In this day and age, you expect energy companies to make a lot of money, if only because the demand for energy is at an all-time high. However, there are situations when that is not the case, and there are a few reasons for that happening. For example, take a look at what is happening to Chesapeake Energy (CHK) right now.
The company is supposed to be riding a high, being the second largest American natural gas producer, with the report that natural gas prices are rising after a slump. But when you consider the fact that it is the subject of both an SEC investigation and massive class-action lawsuits on the belief that there are irregularities with the way that the people at the top are making their money decisions, you can't dismiss the fact that there might be something wrong with the whole operation.
In fact, speaking of the people at the top, there is also this very unsettling news item that Chesapeake is just now starting to reduce the overall compensation received by its board of directors. No investor wants to hear that a company is being investigated and the board is suddenly deciding that it may need to cut paychecks now. This is a sentiment that is borne more out of the need to react rather than a proactive notion, which begs the question: if events had not come out, would it have been willing take the same pay cuts? In an economy that is not as recovered yet, massive bonuses are frowned upon because greed was the problem before, and with Chesapeake it seems to still be the problem now.
In reality, Chesapeake still has a lot of assets, so what is the worry? Well, you have to realize that numbers are not all that impressive, especially if all you take a look at is the final number and you don't dig deeper. Amidst the fact that it has impressive revenues, you will also soon find out that it has a massive debt from Goldman-Sachs based on "strong investor demand". You'd likely believe this because-- well, more capital means that it can invest it better-- however, the strong demand may not be as strong as you initially thought.
It is always bad news when a major investor-- who has stuck his neck out for the company-- suddenly decides to sell all of his shares in the company. What could have driven it to this point? Well, you can attribute it to one factor and one factor only: mismanagement. This company is looking worse and worse by the minute, and the good news is scarce.
If all of this bad news is not enough, a big name in the rating industry, Fitch and Moody's Investors services downgraded Chesapeake's rating from BB- to BB, or three levels below investment grade. Now people can argue about what makes a company investable or not, but the fact of the matter is Chesapeake is being penalized for overaggressive capital spending. The surge in prices simply can't make up for the fact that it is spending more than is good for profits.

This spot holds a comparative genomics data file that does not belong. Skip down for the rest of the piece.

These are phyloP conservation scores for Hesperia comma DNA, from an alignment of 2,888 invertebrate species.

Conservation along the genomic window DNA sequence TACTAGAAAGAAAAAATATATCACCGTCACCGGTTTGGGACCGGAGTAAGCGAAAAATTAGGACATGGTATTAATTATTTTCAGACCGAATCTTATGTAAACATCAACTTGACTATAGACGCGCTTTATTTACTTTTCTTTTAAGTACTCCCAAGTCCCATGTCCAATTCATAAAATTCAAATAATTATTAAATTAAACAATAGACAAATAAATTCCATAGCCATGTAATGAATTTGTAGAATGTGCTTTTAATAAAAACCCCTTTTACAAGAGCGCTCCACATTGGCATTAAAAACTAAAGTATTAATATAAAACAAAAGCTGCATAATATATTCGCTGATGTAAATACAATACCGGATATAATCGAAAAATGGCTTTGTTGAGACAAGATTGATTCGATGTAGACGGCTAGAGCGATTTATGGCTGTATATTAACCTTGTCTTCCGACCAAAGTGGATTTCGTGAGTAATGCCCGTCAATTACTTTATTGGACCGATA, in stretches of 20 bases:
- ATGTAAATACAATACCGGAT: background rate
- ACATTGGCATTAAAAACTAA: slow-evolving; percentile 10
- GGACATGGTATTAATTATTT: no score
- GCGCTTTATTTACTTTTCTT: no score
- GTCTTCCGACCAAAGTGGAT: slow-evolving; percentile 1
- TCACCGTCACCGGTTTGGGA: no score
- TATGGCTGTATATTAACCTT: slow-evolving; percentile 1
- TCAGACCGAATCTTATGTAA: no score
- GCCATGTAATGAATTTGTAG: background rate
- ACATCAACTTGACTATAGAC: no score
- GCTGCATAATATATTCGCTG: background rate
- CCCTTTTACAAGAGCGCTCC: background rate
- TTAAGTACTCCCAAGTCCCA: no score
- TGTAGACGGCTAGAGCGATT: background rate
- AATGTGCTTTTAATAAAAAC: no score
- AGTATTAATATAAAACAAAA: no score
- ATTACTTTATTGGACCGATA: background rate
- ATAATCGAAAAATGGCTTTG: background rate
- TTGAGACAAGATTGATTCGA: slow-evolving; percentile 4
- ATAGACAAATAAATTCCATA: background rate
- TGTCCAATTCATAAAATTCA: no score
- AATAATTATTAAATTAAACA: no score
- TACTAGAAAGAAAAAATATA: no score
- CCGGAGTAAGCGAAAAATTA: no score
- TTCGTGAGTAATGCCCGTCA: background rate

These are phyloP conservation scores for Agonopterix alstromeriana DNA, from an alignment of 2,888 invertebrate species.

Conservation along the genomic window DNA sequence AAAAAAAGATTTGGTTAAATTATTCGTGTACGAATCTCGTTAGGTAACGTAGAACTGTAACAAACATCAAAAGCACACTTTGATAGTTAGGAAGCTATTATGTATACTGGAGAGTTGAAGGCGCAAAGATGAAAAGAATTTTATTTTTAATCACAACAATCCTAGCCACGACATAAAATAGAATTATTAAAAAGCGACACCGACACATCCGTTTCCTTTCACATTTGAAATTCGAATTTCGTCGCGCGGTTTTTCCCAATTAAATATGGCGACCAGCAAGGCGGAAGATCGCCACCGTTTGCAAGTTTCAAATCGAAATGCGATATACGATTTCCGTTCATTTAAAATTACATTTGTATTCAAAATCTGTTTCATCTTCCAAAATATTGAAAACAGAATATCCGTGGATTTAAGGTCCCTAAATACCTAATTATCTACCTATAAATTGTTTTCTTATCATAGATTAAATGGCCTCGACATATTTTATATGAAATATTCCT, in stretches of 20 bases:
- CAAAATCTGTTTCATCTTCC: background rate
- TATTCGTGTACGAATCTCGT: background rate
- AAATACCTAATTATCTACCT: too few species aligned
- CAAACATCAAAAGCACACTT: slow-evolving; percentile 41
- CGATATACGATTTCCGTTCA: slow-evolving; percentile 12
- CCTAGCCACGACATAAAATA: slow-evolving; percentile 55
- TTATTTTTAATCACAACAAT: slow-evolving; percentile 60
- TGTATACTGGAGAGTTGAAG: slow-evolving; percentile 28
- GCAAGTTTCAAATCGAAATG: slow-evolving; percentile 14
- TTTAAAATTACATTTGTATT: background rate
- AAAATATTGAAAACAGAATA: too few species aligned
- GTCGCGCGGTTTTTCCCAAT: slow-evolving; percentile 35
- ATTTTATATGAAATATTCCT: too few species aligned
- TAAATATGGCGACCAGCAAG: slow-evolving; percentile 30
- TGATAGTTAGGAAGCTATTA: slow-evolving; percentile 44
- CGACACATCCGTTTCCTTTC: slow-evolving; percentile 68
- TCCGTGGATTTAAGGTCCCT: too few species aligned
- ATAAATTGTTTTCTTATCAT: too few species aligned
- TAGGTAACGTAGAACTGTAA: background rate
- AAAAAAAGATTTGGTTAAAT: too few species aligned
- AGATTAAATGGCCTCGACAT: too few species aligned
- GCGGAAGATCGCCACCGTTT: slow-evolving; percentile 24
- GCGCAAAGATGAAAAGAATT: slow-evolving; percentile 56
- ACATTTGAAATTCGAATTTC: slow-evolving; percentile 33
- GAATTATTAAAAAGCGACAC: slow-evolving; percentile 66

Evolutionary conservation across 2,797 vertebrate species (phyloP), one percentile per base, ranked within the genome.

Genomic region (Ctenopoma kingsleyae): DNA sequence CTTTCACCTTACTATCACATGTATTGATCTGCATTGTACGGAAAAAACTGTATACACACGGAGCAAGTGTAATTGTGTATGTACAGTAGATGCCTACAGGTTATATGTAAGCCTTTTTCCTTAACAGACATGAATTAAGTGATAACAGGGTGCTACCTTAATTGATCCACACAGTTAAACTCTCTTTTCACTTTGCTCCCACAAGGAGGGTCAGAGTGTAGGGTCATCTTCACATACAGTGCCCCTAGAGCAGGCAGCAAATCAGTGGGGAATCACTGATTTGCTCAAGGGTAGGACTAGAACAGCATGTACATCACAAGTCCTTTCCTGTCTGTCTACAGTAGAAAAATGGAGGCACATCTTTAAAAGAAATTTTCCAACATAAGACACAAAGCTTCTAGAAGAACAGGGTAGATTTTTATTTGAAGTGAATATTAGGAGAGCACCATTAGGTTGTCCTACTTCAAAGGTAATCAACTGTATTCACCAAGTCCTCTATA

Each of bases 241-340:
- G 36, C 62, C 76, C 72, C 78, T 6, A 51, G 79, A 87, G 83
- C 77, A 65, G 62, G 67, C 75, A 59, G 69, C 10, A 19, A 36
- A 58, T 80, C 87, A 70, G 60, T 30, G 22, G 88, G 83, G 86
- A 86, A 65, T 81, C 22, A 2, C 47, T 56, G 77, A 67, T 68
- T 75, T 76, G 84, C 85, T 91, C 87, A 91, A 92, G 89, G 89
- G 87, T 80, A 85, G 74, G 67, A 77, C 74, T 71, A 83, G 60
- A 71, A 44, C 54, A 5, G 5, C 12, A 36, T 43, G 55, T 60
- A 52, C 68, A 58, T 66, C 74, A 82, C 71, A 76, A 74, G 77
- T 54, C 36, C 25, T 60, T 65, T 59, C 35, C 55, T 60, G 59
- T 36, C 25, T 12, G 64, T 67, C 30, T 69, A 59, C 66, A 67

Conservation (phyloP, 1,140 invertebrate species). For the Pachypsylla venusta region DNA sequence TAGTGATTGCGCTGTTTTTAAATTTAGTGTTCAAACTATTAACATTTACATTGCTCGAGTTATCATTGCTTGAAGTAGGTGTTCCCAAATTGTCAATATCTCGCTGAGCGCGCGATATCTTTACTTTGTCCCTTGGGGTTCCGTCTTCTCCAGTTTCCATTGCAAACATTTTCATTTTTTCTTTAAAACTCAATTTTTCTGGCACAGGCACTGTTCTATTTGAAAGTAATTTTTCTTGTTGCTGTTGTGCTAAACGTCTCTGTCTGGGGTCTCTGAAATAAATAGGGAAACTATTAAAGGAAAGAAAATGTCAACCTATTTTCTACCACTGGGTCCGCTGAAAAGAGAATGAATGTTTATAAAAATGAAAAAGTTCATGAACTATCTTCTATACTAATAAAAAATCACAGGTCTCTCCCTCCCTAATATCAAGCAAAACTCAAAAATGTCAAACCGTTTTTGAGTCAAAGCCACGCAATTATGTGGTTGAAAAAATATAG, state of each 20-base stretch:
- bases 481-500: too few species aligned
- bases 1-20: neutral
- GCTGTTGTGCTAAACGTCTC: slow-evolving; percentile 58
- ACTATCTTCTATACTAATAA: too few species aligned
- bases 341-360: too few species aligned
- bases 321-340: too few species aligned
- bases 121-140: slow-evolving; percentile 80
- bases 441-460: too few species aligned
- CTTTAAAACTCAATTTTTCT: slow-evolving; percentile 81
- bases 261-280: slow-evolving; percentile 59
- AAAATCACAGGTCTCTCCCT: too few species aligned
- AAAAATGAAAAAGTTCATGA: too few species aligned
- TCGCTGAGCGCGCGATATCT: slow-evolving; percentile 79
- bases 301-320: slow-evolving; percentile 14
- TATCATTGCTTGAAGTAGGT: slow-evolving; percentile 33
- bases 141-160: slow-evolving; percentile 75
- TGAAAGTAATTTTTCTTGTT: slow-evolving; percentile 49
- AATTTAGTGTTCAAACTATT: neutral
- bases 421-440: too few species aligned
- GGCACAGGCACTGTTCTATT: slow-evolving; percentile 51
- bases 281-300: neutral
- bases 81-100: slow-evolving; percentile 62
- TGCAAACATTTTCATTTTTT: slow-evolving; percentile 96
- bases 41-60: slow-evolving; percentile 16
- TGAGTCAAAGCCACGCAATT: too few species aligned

There is a news report that corroborates the assessment that Fitch and Moody's gave Chesapeake. This is quite scary because, as everyone knows, when you can't cover costs, you eventually will have to let go of assets. Naturally, this is what is going to happen to Chesapeake -- it is now looking at selling its assets to acquire new ones and that means that competitors will be able to get a piece of that action. One of the assets that it attempts to liquidate is shares in other companies, and these companies might just be better for it.
One of the companies that might really take advantage of this situation is Gastar Exploration (GST), a company in which Chesapeake has a 10% stake, but Chesapeake is considering selling its share of the company-- so much so that it has temporarily devalued the stock. Investors can make more money and Gastar Exploration can get more capital if people move on the company. It is growing and is generally a healthy company.
Another company in the same industry that could take advantage of a big player weakening is Linn Energy (LINE). It has just had a big "buy" recommendation score from an investment analyst's report-- for all of the things Chesapeake is not doing: spending money right and managing assets correctly.
Keep your eyes on players like Tengasco (TGC). It has just released its 1Q reports and indications are it has gained more income as it has upped its drilling operations. Investors might want to take a risk on buying either Tengasco or Linn Energy and holding on to it for the long term since it might just be more profitable and drive its value higher as a result.
These three companies, Gastar, Linn and Tengasco, have good outcomes and they might really profit from the losses of a big player, but Chesapeake is not the only company that is hobbling. Bonanza Creek Energy (BCEI) has just been downgraded as well by Morgan-Stanley, because of assets that are growing slowly and whose upside may have been assessed improperly.
So, what is the final word on Chesapeake? Sell, and sell hard. The boat is clearly sinking and you definitely do not want to be there on its way down. Buy when the price is really low because it will bounce back, but right now it is far too risky to hold on to and expect any degree of success.